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# King of Men

Member Since 16 Apr 2004
Offline Last Active Apr 20 2015 02:05 PM

### In Topic: Moving a variable declaration affects unit test...

18 April 2015 - 05:27 PM

Turns out I was looking up an un-initialised variable, interpreting it as double, and consistently getting NaN in one case and some small but numerical value in the other. Not sure why the variable location should so consistently flip me between NaN and number, though. Unless perhaps it is the struct layout that does it; the value in question comes from dereferencing the end of that map.

### In Topic: Moving a variable declaration affects unit test...

18 April 2015 - 04:31 PM

Nope, the members are all independent. Good one, though - I'll keep it in mind for the future.

### In Topic: Game Design Theory

11 December 2013 - 03:01 PM

why are physics engines convincingly fake when we have all the equations and the real physics data that we could input to create a real-life physics engine?

Because nobody has the computer power to simulate even an atom using the actual, real laws of physics. There are people using months of running time on supercomputers to approximately simulate single protons. Yes, we know the physics, but it's just insanely frackin' intractable.

Ok, so maybe you don't want to do things down to the level of quantum chromodynamics. You never got all that quantum stuff, anyway. Plain Newton and Maxwell is good enough for a game! Very good. We'll put in Newton and Maxwell, and arbitrarily designate atoms as the, um, atomic minimal objects of our physics sim. How many do we need? Well, in a gram of hydrogen there are Avogadro's number of hydrogen atoms; 6.02 x 10^23. The number of interactions per time-tick is, of course, O(n^2) in the number of atoms. So, if we optimistically assume that an interaction can be calculated in one floating-point operation, a computer would need to run at (*)... 181 GGGGGHz to do one frame per second. For one gram of hydrogen.

* Footnote: A GGHz is a billion GHz; a GGGHz is a billion GGHz... Yes, I'm aware I'm somewhat simplifying the conversion between FLOPS and clock speed; bear with me, it doesn't affect the argument.

### In Topic: Prove that every non zero vector u in R^n is an element of some orthogonal b...

11 December 2013 - 11:06 AM

You assert that given a vector u, there exists an orthogonal vector v if "the components are inverse identity of each other", which is not meaningful - what's an "inverse identity"? Perhaps you meant "inverse" (or "negative inverse"), but that still wouldn't be true, as demonstrated by your concrete example, in which the components are not inverses. In addition to which, you have not shown that the vector with "inverse identity" components exists, just that if it exists then there is an orthogonal vector. (Perhaps, if you clarified what the "inverse identity" is supposed to be, it would be obvious how to construct it, and then you would at least have demonstrated that the orthogonal vector exists.) But even if your assertion were accurate, this would not demonstrate that u and v form a basis, just that there exists an orthogonal.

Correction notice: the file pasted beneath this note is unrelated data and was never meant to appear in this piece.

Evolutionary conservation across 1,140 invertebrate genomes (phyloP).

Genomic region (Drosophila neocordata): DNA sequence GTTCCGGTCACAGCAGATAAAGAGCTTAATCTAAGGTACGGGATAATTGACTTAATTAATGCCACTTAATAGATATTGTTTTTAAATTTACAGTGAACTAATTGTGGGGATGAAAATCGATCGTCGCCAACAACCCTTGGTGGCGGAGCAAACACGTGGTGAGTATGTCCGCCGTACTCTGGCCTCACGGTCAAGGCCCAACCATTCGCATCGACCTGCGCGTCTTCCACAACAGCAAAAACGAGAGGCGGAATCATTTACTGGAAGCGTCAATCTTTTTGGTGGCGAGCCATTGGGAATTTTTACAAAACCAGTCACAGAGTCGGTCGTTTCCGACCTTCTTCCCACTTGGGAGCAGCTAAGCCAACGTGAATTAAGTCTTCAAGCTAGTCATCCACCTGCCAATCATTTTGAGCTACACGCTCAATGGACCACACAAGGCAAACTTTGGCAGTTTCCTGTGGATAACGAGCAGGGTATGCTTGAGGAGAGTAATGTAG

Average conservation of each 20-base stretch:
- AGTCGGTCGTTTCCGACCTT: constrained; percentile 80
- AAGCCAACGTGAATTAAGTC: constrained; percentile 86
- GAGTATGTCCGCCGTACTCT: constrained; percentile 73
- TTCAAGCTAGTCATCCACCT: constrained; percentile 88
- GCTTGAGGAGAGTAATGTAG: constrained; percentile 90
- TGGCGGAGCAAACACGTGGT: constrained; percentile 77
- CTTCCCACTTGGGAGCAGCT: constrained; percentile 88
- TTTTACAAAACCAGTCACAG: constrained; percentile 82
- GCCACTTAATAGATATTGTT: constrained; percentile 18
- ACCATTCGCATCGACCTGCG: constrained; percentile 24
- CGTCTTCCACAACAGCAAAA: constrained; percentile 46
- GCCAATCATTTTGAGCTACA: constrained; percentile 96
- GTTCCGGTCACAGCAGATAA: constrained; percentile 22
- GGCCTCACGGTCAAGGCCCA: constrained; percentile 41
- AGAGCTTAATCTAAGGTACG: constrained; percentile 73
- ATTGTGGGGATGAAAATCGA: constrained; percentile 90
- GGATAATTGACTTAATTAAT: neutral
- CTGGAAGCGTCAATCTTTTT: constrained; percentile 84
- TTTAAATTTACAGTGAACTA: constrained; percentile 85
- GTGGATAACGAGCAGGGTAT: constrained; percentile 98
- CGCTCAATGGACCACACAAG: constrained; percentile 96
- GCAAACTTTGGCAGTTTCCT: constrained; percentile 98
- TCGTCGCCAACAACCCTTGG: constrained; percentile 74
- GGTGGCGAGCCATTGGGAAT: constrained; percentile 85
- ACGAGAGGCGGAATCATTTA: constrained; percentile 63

Back to the drawing board.

### In Topic: In what ways can a text adventure have combat?

10 December 2013 - 03:25 PM

Skill in games is largely about resource management. Randomisation does not change this, it only means you have to integrate over a probability distribution. So, allow the player to say (for example) "I hit the monster with 10 mana". This does a deterministic, not stochastic, amount of damage, ranging from blowing a goblin to Jupiter up to scratching the hide of a dragon. The challenge is to maintain your limited mana (and other resources) until you get a chance to stock up; so skill consists of not using 10 mana on a goblin, because that's a waste, but recognising that the dragon must be hit with 100 mana, or it will hit you back and that will not be nice. Add other resources to make the management more multidimensional (also, maybe mana is scarce and even one point is overkill on a goblin - hit it with your sword, instead, thus only expending rapidly-replenishable stamina points). This also allows monsters to have different vulnerabilities, thus allowing the player to acquire "lore skill", that is, skill that consists of knowing water elementals are vulnerable to fire mana, but not to edged-weapon attacks, and deploying their resources optimally accordingly. Of course, all this is basically just bog-standard RPG combat; the only difference is that it doesn't have to be stochastic. Make the damage algorithm deterministic and be done.

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